The opening as a horizontal strip

Systems in architecture

Fig. 36: Different horizontal strip windows lend the facade a distinct hierarchy.

M. Ponsett, E. Salas: "La Fabrlca" furniture manufacturer, Barcelona (E), 1961

Fig. 36: Different horizontal strip windows lend the facade a distinct hierarchy.

M. Ponsett, E. Salas: "La Fabrlca" furniture manufacturer, Barcelona (E), 1961

"La Fabrica" furniture manufacturer

The internal organisation of this building is clearly legible on its facade. At ground level it is almost entirely one large display window. And this generous transparency is repeated for the working areas on the three stepped-back floors above.

In between, the high-level, continuous strip windows to the display areas extend across the full width of the facade. These have the effect of dividing the facade horizontally, storey by storey, and thus underline the hierarchy in a simple way.

Herzog & de Meuron: House in Tavole

Like an abandoned child, the building stands amid olive groves. The delicate concrete frame forms a fragile envelope denoting the floors. The i nfill panels are of rubble stone.

Whereas the individual windows submit to the rules of stratification, the mullioned continuous horizontal strip window separates the solid coursing of the envelope from the oversailing eaves. The window extends around three sides to admit light into an interior that is heavily influenced by the omnipresent landscape.

Fig. 40: The dominant horizontal strip window on the upper floor reveals the loadbearing structure.

Otto Rudolf, Salvisberg: first church of the Christian Science Church Basel (CH), 1937

Fig. 40: The dominant horizontal strip window on the upper floor reveals the loadbearing structure.

Otto Rudolf, Salvisberg: first church of the Christian Science Church Basel (CH), 1937

Otto Rudolf Salvisberg:

first church of the Christian Science Church

The church is located in a courtyard plot set back from the road. The entrance is through an open foyer which is defined by the cantilevering assembly hall on the upper floor.

A finely divided horizontal strip window dominates the facade. The ensuing transparency reinforces the curving shape of the hall. A consistent level of daylight is able to reach deep into the building.

Separated from the facade, the I oadbearing structure of individual columns becomes distinct, having absolutely no effect on the facade itself.

Fig. 38: The horizontal strip window separates Fig. 39: Plan of upper floor the roof from the solid walls. Herzog & de Meuron: House In Tavole (I), 1988

Herzog & de Meuron: House In Tavole (I), 1988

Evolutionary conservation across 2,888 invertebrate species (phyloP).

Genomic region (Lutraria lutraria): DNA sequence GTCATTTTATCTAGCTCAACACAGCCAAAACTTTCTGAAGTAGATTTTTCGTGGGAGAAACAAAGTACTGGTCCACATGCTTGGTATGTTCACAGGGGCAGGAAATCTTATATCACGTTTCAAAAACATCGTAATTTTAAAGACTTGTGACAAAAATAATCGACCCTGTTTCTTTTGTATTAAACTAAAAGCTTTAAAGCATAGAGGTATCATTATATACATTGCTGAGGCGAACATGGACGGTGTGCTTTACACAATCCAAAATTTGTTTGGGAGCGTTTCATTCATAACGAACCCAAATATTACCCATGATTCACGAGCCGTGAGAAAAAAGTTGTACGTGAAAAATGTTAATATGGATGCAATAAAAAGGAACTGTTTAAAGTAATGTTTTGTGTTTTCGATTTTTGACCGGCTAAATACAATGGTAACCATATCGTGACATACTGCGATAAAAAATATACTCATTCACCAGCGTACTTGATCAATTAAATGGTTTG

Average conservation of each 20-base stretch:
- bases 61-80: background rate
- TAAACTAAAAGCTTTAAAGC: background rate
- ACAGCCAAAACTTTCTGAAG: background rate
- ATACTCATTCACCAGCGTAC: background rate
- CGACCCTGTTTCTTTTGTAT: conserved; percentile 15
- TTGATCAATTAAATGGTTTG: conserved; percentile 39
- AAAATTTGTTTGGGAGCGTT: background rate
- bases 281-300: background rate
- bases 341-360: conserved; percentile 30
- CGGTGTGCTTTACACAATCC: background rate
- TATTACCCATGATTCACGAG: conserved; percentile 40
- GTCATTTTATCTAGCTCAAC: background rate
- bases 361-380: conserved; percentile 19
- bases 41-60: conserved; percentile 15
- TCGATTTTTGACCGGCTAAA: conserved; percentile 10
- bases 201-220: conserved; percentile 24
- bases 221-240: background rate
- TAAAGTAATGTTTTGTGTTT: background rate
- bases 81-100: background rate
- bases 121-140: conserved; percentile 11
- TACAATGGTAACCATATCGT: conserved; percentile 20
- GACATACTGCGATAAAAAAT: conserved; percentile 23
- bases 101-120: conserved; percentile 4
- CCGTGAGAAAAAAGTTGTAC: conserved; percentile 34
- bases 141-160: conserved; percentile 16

Fig. 37: The landscape seen through the horizontal strip window has a clear Influence on the Interior.

Herzog & de Meuron: House In Tavole (I), 1988

Fig. 38: The horizontal strip window separates Fig. 39: Plan of upper floor the roof from the solid walls. Herzog & de Meuron: House In Tavole (I), 1988

Herzog & de Meuron: House In Tavole (I), 1988

Harry Weese: Metropolitan Detention Centre

This prison in the centre of Chicago is a triangular high-rise block built completely in reinforced concrete. At first sight the facades look like giant punched cards for computers owing to the pattern of the windows, which appear as storey-high joints between the masonry panels of irregular width extending vertically between the regularly spaced floors of the building.

Upon closer inspection we discover that the width of the windows has been calculated exactly to rule out the need for any bars. The reveals splay outwards, thereby maximising the angle of view from each cell. Horizontal openings for the plant rooms halfway up the building and the exercise yard on the top f loor represent the exceptions. These horizontal dividers add scale to the monumental appearance of this "prison tower".

Fig. 43: Positioning the window in the corner leads to different lighting effects.

Diener + Diener: Pasquart Centre (museum), Biel (CH), 1999

Fig. 43: Positioning the window in the corner leads to different lighting effects.

Diener + Diener: Pasquart Centre (museum), Biel (CH), 1999

Diener + Diener: Pasquart Centre

The extension by Diener + Diener sets itself apart from the existing building by appearing as its "poor relation". But the use of tall windows, a characteristic feature of the existing building, nevertheless creates a powerful link between the two.

Whereas the openings in the facade appear as traditional holes, from inside they become slits stretching from floor to ceiling, allowing ample light into the rooms. Positioned at the corners, the windows create two interior zones near the facade, characterised by their different lighting conditions. They therefore encourage a particular layout of the exhibits.

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